Churchianity – What being a church means to me.
A few weeks back I had written about what being a pastor means to me and I was moved by the responses I received. Folks seemed relieved to read a description so simple and “authoritiless.” It was especially moving to be approached by other pastors who felt freed by the description. That was so significant to me because I realize how weighty the typical pastoral expectations and labels can be, and to help alleviate that in any way is the greatest affirmation I could ever seek. I also know that it felt good for me to write it out.
Since having written that article, the role of “Sunday church” has come up a lot in conversation. The community we’re now a part of in Santa Clara is unlike any other formal Christian community I’ve encountered. There is an incredible lack of pretentiousness and demand on people to “serve the service.” I can’t begin to describe how being in this environment has freed me to really believe and see the things that were only ever trapped in thought and opinion in the past.
What “serve the service” means is, most of Christianity centers around an hour and a half partly-musical production we call “a church service” that happens (usually) on Sundays. We tell people to invite their friends to these “services.” We pour a ton of energy and money into these “services.” Once people show up consistently enough, we ask them to volunteer at the “service”: greet people, sing, pass out communion, receive tithe, watch the kids, or brew the coffee. The more that someone is involved with “serving the service” we (usually) consider them a more devoted Christian and think we’re doing our Christian duty well.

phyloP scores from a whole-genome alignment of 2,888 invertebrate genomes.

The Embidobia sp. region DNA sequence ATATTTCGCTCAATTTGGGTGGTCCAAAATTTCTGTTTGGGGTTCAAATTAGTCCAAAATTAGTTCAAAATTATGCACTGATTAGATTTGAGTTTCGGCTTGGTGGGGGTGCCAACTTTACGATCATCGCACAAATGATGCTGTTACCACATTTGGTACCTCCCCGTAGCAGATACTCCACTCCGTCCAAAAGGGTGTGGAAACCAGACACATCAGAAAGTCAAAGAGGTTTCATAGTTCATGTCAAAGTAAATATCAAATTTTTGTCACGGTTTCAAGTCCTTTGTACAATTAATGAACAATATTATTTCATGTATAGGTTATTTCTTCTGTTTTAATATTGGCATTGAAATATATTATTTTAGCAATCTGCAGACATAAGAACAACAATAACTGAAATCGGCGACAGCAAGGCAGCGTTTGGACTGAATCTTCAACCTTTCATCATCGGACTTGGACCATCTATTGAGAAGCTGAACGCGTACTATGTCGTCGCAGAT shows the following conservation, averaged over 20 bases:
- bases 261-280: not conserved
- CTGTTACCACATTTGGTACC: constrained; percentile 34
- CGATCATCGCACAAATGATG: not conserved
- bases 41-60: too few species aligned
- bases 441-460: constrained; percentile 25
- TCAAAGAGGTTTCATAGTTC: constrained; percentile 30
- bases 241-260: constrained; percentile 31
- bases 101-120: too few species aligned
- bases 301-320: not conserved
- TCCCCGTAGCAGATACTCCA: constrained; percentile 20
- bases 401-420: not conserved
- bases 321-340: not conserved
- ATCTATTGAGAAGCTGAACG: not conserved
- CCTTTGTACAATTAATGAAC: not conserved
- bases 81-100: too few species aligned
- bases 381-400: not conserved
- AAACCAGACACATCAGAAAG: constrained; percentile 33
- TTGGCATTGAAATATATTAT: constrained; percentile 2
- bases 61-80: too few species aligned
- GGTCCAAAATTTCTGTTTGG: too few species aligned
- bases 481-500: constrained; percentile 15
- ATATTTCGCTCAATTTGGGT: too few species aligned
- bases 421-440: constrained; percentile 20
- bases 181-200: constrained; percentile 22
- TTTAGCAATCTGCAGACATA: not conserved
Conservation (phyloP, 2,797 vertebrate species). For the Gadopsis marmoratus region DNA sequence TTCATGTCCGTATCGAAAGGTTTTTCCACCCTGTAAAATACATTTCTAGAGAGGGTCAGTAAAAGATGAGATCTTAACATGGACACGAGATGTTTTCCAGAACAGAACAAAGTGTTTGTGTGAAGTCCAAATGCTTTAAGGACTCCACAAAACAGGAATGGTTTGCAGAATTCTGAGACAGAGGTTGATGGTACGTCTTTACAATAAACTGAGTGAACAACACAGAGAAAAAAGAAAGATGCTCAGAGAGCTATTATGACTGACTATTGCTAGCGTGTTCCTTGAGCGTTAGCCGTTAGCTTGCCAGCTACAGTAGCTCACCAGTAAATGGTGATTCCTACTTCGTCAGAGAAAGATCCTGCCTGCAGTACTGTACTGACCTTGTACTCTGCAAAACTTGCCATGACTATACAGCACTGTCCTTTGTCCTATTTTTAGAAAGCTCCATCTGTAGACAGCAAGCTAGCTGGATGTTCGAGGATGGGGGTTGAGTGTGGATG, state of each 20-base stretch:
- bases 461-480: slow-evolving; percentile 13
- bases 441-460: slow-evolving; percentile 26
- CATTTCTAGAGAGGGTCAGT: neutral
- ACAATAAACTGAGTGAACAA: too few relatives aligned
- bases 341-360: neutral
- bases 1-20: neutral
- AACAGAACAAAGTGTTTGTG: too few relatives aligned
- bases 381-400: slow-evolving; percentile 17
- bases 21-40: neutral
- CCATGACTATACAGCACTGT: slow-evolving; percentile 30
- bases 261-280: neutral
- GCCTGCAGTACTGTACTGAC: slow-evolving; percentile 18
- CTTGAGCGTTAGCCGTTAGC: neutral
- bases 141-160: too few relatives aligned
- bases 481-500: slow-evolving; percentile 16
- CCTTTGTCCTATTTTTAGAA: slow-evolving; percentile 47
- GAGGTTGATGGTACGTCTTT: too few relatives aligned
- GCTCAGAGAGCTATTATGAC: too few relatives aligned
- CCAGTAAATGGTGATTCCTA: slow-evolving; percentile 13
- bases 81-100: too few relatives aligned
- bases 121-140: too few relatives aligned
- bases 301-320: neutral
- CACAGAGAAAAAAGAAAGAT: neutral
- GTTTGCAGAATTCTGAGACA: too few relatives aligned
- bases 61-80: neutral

Have you ever realized that Jesus, the one whom we’re all gathering around on Sundays, never once invited anyone to church? He also never once told anyone to invite their friends to church. Yet this is how we’ve come to define how it looks to follow Jesus. Doesn’t that strike you as odd?
It’s always my fear that when I write honestly I may be hurting or angering someone. That’s really not my intention and I hope I’m not. My hope is to help propel a moment of reflection and refocus, for what it’s worth.
What centering on “serving the service” has done is created a faith that is dependent on a church, rather than a church that is dependent on a faith in Christ. So we puff up our churches! We celebrate big numbers and revere the pastors who gather them! We adopt whatever culture and media are doing to rally people and say it is for Christ, even though Jesus never once modeled this behavior.
The true Church is dependent on our relationship with God. The moment we get that turned around, by making our relationship with God dependent on the church, we step out of Christianity and into an idolatrous relationship with an organization rather than an eternal relationship with an abiding and loving God.
Someone I respect recently wrote, “The church exists because there is a mission.” That person is unfortunately incorrect. Wherever you find someone dependent on God, you find the Church. Not because it has been labeled that, because of what anyone does, or because of any service that has been put together, but because that’s how Jesus defined it. The Church is not defined by responsibility, but by unity with Christ and one another. This is why you can feel the Church is so often absent at churches.
The coming of the kingdom of God is not something that can be observed, nor will people say, ‘Here it is,’ or ‘There it is,’ because the kingdom of God is within you.
– Jesus, Luke 17.20/21
NOTE: I am not saying Sunday Church has no significance, but I am saying that it has to refocus, from serving the service to serving the servants.